On Aug. 31, 2017, after a year of renovation, the family behind Tasende Gallery in La Jolla invited friends and collectors to a special reception celebrating both their reopening and their 38th anniversary with “Signs of the Times,” an exhibit honoring 19 of the artists who have shown here over the years.
The exhibition space is smaller now, but the show includes pieces by superstars like Henry Moore, Louise Nevelson and Fernando Botero, and a colorful ceramic totem by Niki de St. Phalle, who lived in La Jolla from the mid-1990s until her death in 2002.
Also on view is a small bas-relief of the bronze doors Italian sculptor Giacomo Manzu made for St. Peter’s Basilica in Rome. Manzu was featured in the gallery’s inaugural exhibition in June 1979.
Among the venerable artists are two new contemporaries: Brooklyn-based Jonathan Seliger, a neo-Pop sculptor, and Melissa Chandon, a NoCal painter who teaches at UC Davis and was mentored by Wayne Thiebaud, who also has a piece in the show.
Several of the guests, like longtime La Valencia bartender Ray Arcibal and Donna Van Belle, were at the gallery’s 1979 opening. “We served Champagne here,” Van Belle remembered, raising her glass.
“Signs of the Times” will be view through Nov. 4. Next up, in mid-November, is a new Manzu exhibition: “The Artist and the Pope.”
• IF YOU GO: Tasende Gallery, 820 Prospect St. Hours: 10 a.m. to 5 p.m. Tuesday-Friday; 11 a.m. to 5 p.m. Saturday. (858) 454-3691. tasendegallery.com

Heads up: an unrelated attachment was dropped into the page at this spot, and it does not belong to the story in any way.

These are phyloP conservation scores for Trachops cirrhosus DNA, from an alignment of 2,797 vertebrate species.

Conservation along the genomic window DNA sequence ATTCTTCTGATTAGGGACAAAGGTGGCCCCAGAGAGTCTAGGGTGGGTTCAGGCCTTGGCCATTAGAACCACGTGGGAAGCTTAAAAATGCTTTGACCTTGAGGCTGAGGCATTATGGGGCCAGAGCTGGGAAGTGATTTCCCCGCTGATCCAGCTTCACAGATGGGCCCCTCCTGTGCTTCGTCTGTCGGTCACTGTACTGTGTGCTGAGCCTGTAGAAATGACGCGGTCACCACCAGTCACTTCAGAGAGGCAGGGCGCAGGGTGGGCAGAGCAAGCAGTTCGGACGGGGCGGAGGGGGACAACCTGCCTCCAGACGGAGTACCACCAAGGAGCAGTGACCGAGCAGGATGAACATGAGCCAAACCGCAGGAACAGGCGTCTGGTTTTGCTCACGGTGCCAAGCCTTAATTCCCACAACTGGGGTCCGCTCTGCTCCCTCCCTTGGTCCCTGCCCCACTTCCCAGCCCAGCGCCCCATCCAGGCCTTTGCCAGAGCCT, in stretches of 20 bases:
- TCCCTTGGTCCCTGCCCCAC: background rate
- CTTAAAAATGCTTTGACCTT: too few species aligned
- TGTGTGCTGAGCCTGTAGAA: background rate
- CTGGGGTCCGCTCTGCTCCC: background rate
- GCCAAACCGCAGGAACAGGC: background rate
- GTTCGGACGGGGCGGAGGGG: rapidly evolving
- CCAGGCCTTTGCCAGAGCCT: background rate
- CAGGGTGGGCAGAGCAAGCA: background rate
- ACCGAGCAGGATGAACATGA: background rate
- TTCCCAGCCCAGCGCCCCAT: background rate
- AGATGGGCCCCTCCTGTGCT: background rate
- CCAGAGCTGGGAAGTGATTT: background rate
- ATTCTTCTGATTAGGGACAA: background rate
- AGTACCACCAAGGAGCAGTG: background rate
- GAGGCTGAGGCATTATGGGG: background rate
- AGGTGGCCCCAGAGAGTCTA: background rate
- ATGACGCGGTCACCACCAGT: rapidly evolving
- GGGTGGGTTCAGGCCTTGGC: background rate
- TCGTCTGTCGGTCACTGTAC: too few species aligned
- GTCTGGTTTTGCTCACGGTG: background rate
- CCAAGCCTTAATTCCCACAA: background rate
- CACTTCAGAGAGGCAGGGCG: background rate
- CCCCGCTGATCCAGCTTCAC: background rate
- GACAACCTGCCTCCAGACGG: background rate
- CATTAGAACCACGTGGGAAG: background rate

• José Tasende was born in the Basque Country of northern Spain, and emigrated to Mexico during the Spanish Civil War. In 1966, he opened his first gallery in Acapulco. Then he moved to La Jolla, and opened the Prospect Street gallery in 1979, with Mary Beth Petersen (soon to become gallery director) as his “do-all assistant.”
• They began working with the Henry Moore Foundation, and as an adjunct to their first exhibition of Moore’s work in 1982, arranged to have several large-scale sculptures installed at Salk Institute and La Jolla Cove.
• For many years, they had sculptures on the lawn outside John Cole’s Book Shop, now the site of La Jolla Historical Society. In 1989, for their 10th anniversary, they placed outdoor sculptures all over La Jolla, and presented a symposium at MCASD that attracted museum directors from around the country.
• The gallery remains a family business, and José's daughter, Betina (who missed the June 1979 opening because it was her prom night at La Jolla High) has been part of it since 1984. After running their Los Angeles space (now closed) for 15 years, she’s home again, organizing exhibitions and establishing a presence at art fairs. Her brother Aitor handles photography, Internet sales and “heavy lifting,” and after 38 years, gallery director Petersen is considered family, too.
“My daughter, Erin, who’s with Intrepid Theatre, is now a gallery assistant,” Petersen said. “That’s how I started out, so we’ve come full-circle.”